Ardèche Gorge, Nr Vallon, France.
|| Grid Reference:
N 44° 21', E 4° 29' 24".
Chauvet Pont d'Arc:
Discovered in 1994 in the valley near France's
Ardeche River, the Chauvet Cave contains the oldest such paintings
on record (some of them 32,000 years old), almost perfectly
preserved when collapsing rocks sealed off the entrance some 25,000
The art is the oldest recorded
cave-art in the world and is
surprisingly extensive, highly varied, and very skilfully executed,
it includes species now extinct such as the Megaceros (Right).
of the Chauvet Cave System)
(The Cave of Forgotten Dreams)
Ardèche Gorges in France is often
referred to as the 'Grand Canyon' of
Europe with spectacular limestone cliffs
towering up to
above the meandering river below. The
entrance to which is through the famous
Pont D'Arc based near Vallon which at
192ft is, according to the Natural Arch
and Bridge Society, "the largest
natural bridge in Europe". It was
here that the discovery of the Chauvet
cave was made in 1994.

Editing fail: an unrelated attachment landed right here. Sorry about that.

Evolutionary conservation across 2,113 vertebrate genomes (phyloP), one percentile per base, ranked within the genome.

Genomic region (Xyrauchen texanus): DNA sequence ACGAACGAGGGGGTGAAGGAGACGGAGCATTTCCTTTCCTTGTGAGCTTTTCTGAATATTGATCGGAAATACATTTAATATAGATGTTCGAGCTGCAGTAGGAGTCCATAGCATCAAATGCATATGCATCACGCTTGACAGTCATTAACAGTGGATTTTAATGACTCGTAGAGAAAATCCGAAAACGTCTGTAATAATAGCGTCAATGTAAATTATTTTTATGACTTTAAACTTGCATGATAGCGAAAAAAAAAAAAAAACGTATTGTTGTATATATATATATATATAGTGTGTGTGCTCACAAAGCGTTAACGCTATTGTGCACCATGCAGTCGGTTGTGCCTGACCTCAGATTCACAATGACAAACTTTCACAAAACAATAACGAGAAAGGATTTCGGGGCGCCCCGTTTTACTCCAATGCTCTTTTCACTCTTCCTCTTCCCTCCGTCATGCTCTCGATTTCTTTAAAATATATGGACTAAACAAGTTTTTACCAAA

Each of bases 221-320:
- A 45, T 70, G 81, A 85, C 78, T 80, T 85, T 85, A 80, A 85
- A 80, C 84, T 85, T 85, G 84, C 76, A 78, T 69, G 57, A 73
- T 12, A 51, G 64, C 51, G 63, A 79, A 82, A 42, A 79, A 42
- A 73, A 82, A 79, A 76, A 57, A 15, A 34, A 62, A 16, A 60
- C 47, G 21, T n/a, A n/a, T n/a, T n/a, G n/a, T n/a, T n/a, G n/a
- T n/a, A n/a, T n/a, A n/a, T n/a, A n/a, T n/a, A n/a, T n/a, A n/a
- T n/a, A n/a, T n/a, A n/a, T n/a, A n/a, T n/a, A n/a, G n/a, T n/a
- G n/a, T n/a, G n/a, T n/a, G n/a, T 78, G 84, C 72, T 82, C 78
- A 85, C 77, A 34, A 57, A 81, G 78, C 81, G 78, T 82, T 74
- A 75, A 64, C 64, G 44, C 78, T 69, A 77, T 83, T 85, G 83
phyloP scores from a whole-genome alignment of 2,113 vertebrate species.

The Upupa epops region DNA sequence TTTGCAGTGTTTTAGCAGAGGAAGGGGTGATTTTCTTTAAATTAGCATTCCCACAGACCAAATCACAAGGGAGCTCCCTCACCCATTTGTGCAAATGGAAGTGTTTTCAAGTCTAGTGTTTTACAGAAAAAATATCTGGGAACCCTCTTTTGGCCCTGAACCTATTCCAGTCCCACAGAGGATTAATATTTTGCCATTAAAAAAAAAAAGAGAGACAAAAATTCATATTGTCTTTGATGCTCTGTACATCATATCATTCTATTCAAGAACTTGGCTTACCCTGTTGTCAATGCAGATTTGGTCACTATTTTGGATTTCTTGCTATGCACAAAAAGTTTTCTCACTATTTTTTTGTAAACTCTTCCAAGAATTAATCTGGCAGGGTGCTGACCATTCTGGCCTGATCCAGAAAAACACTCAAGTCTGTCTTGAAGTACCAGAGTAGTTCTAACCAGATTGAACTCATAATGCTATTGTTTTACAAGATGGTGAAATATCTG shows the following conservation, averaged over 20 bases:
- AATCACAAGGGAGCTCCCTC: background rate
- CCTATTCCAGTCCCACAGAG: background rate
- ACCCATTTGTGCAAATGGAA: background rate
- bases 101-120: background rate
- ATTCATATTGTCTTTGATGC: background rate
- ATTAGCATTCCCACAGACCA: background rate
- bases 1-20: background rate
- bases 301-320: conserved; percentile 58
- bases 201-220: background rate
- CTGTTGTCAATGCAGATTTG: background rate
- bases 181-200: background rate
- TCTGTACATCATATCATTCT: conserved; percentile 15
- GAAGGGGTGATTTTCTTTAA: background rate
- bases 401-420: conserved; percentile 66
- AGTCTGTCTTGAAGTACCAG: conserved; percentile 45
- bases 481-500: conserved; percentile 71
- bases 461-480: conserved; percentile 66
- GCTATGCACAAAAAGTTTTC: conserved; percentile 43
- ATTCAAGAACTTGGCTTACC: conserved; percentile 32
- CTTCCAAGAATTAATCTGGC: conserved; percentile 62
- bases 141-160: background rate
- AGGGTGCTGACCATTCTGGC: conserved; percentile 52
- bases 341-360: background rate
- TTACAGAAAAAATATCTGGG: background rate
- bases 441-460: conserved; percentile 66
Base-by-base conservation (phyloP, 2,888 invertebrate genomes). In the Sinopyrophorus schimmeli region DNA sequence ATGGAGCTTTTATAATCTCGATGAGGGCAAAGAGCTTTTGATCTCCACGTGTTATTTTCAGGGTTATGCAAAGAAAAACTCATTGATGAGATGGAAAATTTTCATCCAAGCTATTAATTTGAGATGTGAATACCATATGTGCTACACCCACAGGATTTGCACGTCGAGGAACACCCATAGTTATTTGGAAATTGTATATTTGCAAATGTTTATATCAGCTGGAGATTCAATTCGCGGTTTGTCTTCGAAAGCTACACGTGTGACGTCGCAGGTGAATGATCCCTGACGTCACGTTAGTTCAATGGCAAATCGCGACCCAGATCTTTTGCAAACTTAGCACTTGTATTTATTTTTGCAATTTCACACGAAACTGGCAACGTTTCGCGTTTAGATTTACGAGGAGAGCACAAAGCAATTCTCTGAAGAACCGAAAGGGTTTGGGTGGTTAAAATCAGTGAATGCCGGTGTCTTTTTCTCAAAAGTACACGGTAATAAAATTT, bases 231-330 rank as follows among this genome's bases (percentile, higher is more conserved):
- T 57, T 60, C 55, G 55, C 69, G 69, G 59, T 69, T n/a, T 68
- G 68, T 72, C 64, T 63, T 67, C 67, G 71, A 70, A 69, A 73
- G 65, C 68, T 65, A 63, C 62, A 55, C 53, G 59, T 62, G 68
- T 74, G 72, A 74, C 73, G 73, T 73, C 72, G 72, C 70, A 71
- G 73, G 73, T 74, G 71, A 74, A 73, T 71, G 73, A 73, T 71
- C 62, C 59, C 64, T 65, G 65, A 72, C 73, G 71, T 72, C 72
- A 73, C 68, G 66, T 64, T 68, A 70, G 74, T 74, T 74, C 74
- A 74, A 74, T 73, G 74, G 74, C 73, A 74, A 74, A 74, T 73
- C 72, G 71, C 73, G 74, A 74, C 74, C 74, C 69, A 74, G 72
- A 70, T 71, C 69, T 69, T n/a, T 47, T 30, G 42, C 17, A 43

The 'Pont d'Arc', a natural nearby landmark which would have been
impressive sight to the Palaeolithic residents of the gorge.
Based on radiocarbon dating, the cave appears to have been
occupied by humans during two distinct periods: the Aurignacian
Most of the artwork dates to the earlier, Aurignacian, era
(30,000 to 32,000 years ago). The later Gravettian occupation,
which occurred 25,000 to 27,000 years ago, left little but a
child's footprints, the charred remains of ancient hearths and
carbon smoke stains from torches that lit the caves.
Hundreds of animal paintings have been catalogued, depicting
at least 13 different species, including some rarely or never
found in other ice age paintings. Rather than depicting only the
familiar animals of the hunt that predominate in Paleolithic
cave art, i.e. horses, cattle, reindeer, etc., the walls
of the Chauvet Cave are covered with
predatory animals: lions, panthers, bears, owls, rhinos and
Hilaire Chamber with hanging rocks.
The fantastical shape of
the cave would have made Chauvet a particularly 'sacred' place
through Palaeolithic eyes. The theory that such places were used for
'shamanic' purposes is still in its infancy, but do not seem to